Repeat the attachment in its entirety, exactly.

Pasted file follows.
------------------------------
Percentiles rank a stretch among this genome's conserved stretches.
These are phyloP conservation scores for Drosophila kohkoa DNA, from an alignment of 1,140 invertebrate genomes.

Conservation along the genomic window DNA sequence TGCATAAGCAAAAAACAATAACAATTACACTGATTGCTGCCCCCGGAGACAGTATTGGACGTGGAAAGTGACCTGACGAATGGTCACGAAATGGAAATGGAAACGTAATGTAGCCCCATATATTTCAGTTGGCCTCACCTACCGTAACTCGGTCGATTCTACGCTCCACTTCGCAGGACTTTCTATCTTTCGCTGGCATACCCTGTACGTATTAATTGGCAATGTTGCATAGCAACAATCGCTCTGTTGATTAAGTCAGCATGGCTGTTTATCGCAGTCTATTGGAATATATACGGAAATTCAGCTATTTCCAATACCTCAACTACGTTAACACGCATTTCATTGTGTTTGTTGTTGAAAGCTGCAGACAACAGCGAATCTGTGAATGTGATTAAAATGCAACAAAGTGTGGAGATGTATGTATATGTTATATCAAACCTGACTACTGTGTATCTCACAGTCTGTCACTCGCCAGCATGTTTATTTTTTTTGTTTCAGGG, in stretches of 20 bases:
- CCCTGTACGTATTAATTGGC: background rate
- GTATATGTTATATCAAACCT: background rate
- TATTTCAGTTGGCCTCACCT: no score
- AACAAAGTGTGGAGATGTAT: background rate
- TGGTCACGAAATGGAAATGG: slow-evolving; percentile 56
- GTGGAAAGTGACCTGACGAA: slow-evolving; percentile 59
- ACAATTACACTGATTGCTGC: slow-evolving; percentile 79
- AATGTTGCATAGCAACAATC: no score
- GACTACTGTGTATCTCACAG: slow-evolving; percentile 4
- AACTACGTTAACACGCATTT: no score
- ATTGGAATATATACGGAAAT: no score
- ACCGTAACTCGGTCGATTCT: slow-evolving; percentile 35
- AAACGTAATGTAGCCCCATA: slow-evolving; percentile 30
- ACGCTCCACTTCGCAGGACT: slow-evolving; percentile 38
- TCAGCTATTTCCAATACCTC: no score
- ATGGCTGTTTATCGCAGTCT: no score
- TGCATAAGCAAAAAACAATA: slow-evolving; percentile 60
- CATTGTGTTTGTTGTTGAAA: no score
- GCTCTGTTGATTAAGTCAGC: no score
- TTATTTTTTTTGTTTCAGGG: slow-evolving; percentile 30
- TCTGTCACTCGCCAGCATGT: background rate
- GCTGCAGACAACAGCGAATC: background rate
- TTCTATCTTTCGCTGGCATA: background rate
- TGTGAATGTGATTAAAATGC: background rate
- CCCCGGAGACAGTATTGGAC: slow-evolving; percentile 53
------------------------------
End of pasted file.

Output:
Percentiles rank a stretch among this genome's conserved stretches.
These are phyloP conservation scores for Drosophila kohkoa DNA, from an alignment of 1,140 invertebrate genomes.

Conservation along the genomic window DNA sequence TGCATAAGCAAAAAACAATAACAATTACACTGATTGCTGCCCCCGGAGACAGTATTGGACGTGGAAAGTGACCTGACGAATGGTCACGAAATGGAAATGGAAACGTAATGTAGCCCCATATATTTCAGTTGGCCTCACCTACCGTAACTCGGTCGATTCTACGCTCCACTTCGCAGGACTTTCTATCTTTCGCTGGCATACCCTGTACGTATTAATTGGCAATGTTGCATAGCAACAATCGCTCTGTTGATTAAGTCAGCATGGCTGTTTATCGCAGTCTATTGGAATATATACGGAAATTCAGCTATTTCCAATACCTCAACTACGTTAACACGCATTTCATTGTGTTTGTTGTTGAAAGCTGCAGACAACAGCGAATCTGTGAATGTGATTAAAATGCAACAAAGTGTGGAGATGTATGTATATGTTATATCAAACCTGACTACTGTGTATCTCACAGTCTGTCACTCGCCAGCATGTTTATTTTTTTTGTTTCAGGG, in stretches of 20 bases:
- CCCTGTACGTATTAATTGGC: background rate
- GTATATGTTATATCAAACCT: background rate
- TATTTCAGTTGGCCTCACCT: no score
- AACAAAGTGTGGAGATGTAT: background rate
- TGGTCACGAAATGGAAATGG: slow-evolving; percentile 56
- GTGGAAAGTGACCTGACGAA: slow-evolving; percentile 59
- ACAATTACACTGATTGCTGC: slow-evolving; percentile 79
- AATGTTGCATAGCAACAATC: no score
- GACTACTGTGTATCTCACAG: slow-evolving; percentile 4
- AACTACGTTAACACGCATTT: no score
- ATTGGAATATATACGGAAAT: no score
- ACCGTAACTCGGTCGATTCT: slow-evolving; percentile 35
- AAACGTAATGTAGCCCCATA: slow-evolving; percentile 30
- ACGCTCCACTTCGCAGGACT: slow-evolving; percentile 38
- TCAGCTATTTCCAATACCTC: no score
- ATGGCTGTTTATCGCAGTCT: no score
- TGCATAAGCAAAAAACAATA: slow-evolving; percentile 60
- CATTGTGTTTGTTGTTGAAA: no score
- GCTCTGTTGATTAAGTCAGC: no score
- TTATTTTTTTTGTTTCAGGG: slow-evolving; percentile 30
- TCTGTCACTCGCCAGCATGT: background rate
- GCTGCAGACAACAGCGAATC: background rate
- TTCTATCTTTCGCTGGCATA: background rate
- TGTGAATGTGATTAAAATGC: background rate
- CCCCGGAGACAGTATTGGAC: slow-evolving; percentile 53